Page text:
It's fairly evident that Arnold Schwarzenegger is now in legacy mode, trying to close out his roller-coaster governorship on an upswing.
It's equally evident that circumstances — especially a serious recession and an equally serious budget crisis — will make leaving a positive legacy difficult.
One casualty is Schwarzenegger's hopes of winning voter approval in November of an $11.1 billion water bond issue. Fearing voter rejection, Schwarzenegger and the Legislature have delayed a vote for two years.
Another of Schwarzenegger's legacy accomplishments, moving legislative redistricting to an independent commission, is also in jeopardy. Proposition 27, sponsored by Democratic politicians and their allies, seeks to return redistricting to an incumbent-friendly Legislature.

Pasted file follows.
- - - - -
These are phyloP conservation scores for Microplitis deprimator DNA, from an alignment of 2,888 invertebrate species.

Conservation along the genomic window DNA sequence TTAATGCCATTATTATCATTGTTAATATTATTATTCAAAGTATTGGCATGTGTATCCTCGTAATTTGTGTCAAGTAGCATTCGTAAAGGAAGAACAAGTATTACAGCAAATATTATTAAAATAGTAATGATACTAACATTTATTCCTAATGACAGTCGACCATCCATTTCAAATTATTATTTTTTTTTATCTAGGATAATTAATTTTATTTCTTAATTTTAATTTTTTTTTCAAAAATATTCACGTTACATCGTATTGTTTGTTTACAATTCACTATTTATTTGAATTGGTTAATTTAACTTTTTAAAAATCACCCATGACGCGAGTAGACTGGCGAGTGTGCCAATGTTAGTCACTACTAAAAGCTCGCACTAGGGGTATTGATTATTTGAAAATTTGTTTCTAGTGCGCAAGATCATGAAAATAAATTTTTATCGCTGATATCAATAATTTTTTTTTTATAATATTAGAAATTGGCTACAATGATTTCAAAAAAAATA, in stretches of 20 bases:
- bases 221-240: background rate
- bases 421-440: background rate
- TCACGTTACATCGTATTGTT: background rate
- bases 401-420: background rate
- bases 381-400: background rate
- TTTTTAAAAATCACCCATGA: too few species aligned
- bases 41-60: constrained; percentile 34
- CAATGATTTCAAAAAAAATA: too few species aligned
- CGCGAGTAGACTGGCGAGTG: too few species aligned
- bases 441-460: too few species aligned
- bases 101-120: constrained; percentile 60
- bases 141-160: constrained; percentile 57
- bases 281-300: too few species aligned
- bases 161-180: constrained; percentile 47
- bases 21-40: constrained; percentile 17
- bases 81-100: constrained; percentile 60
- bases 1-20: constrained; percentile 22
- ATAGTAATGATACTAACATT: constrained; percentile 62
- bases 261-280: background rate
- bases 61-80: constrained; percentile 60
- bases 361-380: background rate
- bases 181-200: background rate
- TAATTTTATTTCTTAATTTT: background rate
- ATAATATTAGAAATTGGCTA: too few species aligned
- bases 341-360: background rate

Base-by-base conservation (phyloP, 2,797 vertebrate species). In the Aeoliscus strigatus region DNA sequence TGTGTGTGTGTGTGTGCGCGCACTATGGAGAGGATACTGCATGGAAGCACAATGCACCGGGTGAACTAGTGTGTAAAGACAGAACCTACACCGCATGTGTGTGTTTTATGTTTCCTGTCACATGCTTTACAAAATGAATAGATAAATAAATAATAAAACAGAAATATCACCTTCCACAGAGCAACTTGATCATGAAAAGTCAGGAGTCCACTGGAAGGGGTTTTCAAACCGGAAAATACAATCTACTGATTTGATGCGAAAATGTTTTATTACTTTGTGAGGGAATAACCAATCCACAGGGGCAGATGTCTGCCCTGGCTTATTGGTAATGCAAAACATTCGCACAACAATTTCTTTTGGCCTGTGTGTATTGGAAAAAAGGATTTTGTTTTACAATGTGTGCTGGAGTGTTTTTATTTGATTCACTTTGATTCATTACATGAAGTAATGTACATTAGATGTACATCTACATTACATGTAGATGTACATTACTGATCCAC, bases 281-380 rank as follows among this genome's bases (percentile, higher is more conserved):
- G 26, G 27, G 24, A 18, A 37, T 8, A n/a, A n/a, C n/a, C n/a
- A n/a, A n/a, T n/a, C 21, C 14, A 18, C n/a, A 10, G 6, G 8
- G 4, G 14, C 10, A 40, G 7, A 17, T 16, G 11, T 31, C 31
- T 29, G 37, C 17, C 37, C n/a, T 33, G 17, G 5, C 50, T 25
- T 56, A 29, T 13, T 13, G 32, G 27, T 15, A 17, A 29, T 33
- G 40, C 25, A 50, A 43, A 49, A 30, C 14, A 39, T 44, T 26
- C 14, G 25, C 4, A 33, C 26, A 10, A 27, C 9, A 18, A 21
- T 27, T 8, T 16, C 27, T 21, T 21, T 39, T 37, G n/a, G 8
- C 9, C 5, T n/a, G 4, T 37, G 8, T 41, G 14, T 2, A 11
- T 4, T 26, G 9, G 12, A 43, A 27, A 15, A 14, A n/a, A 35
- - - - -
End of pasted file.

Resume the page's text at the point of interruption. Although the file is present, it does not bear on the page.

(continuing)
Finally, what Schwarzenegger hopes will be his most noteworthy achievement, a groundbreaking effort to reduce greenhouse gas emissions, could be undermined by another ballot measure, Proposition 23, financed by oil companies. It would delay implementation of the 2006 anti-greenhouse gas measure, Assembly Bill 32, until the state's unemployment rate had fallen to less than half its current mark.
Defeating Proposition 23 is clearly Schwarzenegger's highest priority during the remaining months of his governorship.
"It's very important," he beseeched Bay Area business leaders recently. "Do not let those oil companies from Texas get away with that, to come in and to form kind of partnerships with coal mines and with coal companies and with other big polluters, with other oil companies and to go and to tell us what kind of environmental regulations and laws we should have. I mean, that's outrageous."
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